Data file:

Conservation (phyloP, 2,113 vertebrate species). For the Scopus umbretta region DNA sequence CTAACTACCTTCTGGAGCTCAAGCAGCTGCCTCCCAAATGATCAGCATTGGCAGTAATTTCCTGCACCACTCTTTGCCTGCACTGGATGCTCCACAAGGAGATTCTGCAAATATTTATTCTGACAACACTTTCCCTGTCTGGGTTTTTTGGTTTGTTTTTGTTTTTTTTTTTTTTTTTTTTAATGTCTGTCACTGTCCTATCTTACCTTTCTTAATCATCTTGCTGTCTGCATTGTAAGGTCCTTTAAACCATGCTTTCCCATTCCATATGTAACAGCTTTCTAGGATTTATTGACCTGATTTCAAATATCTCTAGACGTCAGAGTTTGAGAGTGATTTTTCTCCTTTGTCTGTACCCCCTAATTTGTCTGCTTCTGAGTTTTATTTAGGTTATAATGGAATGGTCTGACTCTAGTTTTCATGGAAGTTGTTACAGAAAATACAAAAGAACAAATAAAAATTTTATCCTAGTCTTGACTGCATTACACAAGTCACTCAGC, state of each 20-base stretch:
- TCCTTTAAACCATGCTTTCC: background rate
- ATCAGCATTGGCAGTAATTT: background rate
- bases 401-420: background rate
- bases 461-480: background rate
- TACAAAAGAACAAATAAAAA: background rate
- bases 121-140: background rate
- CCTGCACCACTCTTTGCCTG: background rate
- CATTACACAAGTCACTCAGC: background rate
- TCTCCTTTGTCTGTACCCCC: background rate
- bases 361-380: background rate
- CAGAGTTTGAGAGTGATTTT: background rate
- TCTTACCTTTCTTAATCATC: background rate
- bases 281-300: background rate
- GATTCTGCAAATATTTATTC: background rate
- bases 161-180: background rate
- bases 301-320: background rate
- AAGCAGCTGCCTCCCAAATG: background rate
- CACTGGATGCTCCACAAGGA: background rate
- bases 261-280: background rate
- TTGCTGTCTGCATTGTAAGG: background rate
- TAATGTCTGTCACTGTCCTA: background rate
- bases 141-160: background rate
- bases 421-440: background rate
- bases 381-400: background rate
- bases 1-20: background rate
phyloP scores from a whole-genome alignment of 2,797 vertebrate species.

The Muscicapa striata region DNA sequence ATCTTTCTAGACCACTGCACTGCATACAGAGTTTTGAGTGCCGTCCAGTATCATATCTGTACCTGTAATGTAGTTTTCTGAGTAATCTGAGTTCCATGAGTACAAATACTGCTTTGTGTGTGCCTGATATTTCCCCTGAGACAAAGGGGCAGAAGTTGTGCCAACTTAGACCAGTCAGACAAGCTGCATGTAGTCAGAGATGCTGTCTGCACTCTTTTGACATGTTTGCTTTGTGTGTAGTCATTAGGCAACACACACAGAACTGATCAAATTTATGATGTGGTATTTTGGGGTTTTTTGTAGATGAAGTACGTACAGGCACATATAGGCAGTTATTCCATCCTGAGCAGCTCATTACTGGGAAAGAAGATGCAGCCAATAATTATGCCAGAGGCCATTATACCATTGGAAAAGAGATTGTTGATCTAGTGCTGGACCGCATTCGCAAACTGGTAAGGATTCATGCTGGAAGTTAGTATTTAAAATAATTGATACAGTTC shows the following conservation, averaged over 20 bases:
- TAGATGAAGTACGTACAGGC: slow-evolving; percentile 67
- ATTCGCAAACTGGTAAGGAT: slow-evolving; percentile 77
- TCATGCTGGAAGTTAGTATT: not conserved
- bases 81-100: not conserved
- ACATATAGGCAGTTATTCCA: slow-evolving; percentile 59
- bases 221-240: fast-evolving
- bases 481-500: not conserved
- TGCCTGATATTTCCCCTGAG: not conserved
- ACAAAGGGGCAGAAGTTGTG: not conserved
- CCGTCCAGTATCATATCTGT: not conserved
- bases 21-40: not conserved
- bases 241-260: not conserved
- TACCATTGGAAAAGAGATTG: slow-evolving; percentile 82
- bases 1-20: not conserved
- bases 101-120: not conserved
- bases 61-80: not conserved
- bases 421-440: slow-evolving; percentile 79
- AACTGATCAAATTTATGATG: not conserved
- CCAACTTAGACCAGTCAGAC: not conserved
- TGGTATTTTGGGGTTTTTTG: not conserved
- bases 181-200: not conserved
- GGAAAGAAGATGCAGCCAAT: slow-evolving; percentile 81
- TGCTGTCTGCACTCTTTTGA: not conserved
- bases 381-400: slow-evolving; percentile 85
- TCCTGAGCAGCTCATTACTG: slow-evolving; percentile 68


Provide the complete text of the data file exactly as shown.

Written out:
Conservation (phyloP, 2,113 vertebrate species). For the Scopus umbretta region DNA sequence CTAACTACCTTCTGGAGCTCAAGCAGCTGCCTCCCAAATGATCAGCATTGGCAGTAATTTCCTGCACCACTCTTTGCCTGCACTGGATGCTCCACAAGGAGATTCTGCAAATATTTATTCTGACAACACTTTCCCTGTCTGGGTTTTTTGGTTTGTTTTTGTTTTTTTTTTTTTTTTTTTTAATGTCTGTCACTGTCCTATCTTACCTTTCTTAATCATCTTGCTGTCTGCATTGTAAGGTCCTTTAAACCATGCTTTCCCATTCCATATGTAACAGCTTTCTAGGATTTATTGACCTGATTTCAAATATCTCTAGACGTCAGAGTTTGAGAGTGATTTTTCTCCTTTGTCTGTACCCCCTAATTTGTCTGCTTCTGAGTTTTATTTAGGTTATAATGGAATGGTCTGACTCTAGTTTTCATGGAAGTTGTTACAGAAAATACAAAAGAACAAATAAAAATTTTATCCTAGTCTTGACTGCATTACACAAGTCACTCAGC, state of each 20-base stretch:
- TCCTTTAAACCATGCTTTCC: background rate
- ATCAGCATTGGCAGTAATTT: background rate
- bases 401-420: background rate
- bases 461-480: background rate
- TACAAAAGAACAAATAAAAA: background rate
- bases 121-140: background rate
- CCTGCACCACTCTTTGCCTG: background rate
- CATTACACAAGTCACTCAGC: background rate
- TCTCCTTTGTCTGTACCCCC: background rate
- bases 361-380: background rate
- CAGAGTTTGAGAGTGATTTT: background rate
- TCTTACCTTTCTTAATCATC: background rate
- bases 281-300: background rate
- GATTCTGCAAATATTTATTC: background rate
- bases 161-180: background rate
- bases 301-320: background rate
- AAGCAGCTGCCTCCCAAATG: background rate
- CACTGGATGCTCCACAAGGA: background rate
- bases 261-280: background rate
- TTGCTGTCTGCATTGTAAGG: background rate
- TAATGTCTGTCACTGTCCTA: background rate
- bases 141-160: background rate
- bases 421-440: background rate
- bases 381-400: background rate
- bases 1-20: background rate
phyloP scores from a whole-genome alignment of 2,797 vertebrate species.

The Muscicapa striata region DNA sequence ATCTTTCTAGACCACTGCACTGCATACAGAGTTTTGAGTGCCGTCCAGTATCATATCTGTACCTGTAATGTAGTTTTCTGAGTAATCTGAGTTCCATGAGTACAAATACTGCTTTGTGTGTGCCTGATATTTCCCCTGAGACAAAGGGGCAGAAGTTGTGCCAACTTAGACCAGTCAGACAAGCTGCATGTAGTCAGAGATGCTGTCTGCACTCTTTTGACATGTTTGCTTTGTGTGTAGTCATTAGGCAACACACACAGAACTGATCAAATTTATGATGTGGTATTTTGGGGTTTTTTGTAGATGAAGTACGTACAGGCACATATAGGCAGTTATTCCATCCTGAGCAGCTCATTACTGGGAAAGAAGATGCAGCCAATAATTATGCCAGAGGCCATTATACCATTGGAAAAGAGATTGTTGATCTAGTGCTGGACCGCATTCGCAAACTGGTAAGGATTCATGCTGGAAGTTAGTATTTAAAATAATTGATACAGTTC shows the following conservation, averaged over 20 bases:
- TAGATGAAGTACGTACAGGC: slow-evolving; percentile 67
- ATTCGCAAACTGGTAAGGAT: slow-evolving; percentile 77
- TCATGCTGGAAGTTAGTATT: not conserved
- bases 81-100: not conserved
- ACATATAGGCAGTTATTCCA: slow-evolving; percentile 59
- bases 221-240: fast-evolving
- bases 481-500: not conserved
- TGCCTGATATTTCCCCTGAG: not conserved
- ACAAAGGGGCAGAAGTTGTG: not conserved
- CCGTCCAGTATCATATCTGT: not conserved
- bases 21-40: not conserved
- bases 241-260: not conserved
- TACCATTGGAAAAGAGATTG: slow-evolving; percentile 82
- bases 1-20: not conserved
- bases 101-120: not conserved
- bases 61-80: not conserved
- bases 421-440: slow-evolving; percentile 79
- AACTGATCAAATTTATGATG: not conserved
- CCAACTTAGACCAGTCAGAC: not conserved
- TGGTATTTTGGGGTTTTTTG: not conserved
- bases 181-200: not conserved
- GGAAAGAAGATGCAGCCAAT: slow-evolving; percentile 81
- TGCTGTCTGCACTCTTTTGA: not conserved
- bases 381-400: slow-evolving; percentile 85
- TCCTGAGCAGCTCATTACTG: slow-evolving; percentile 68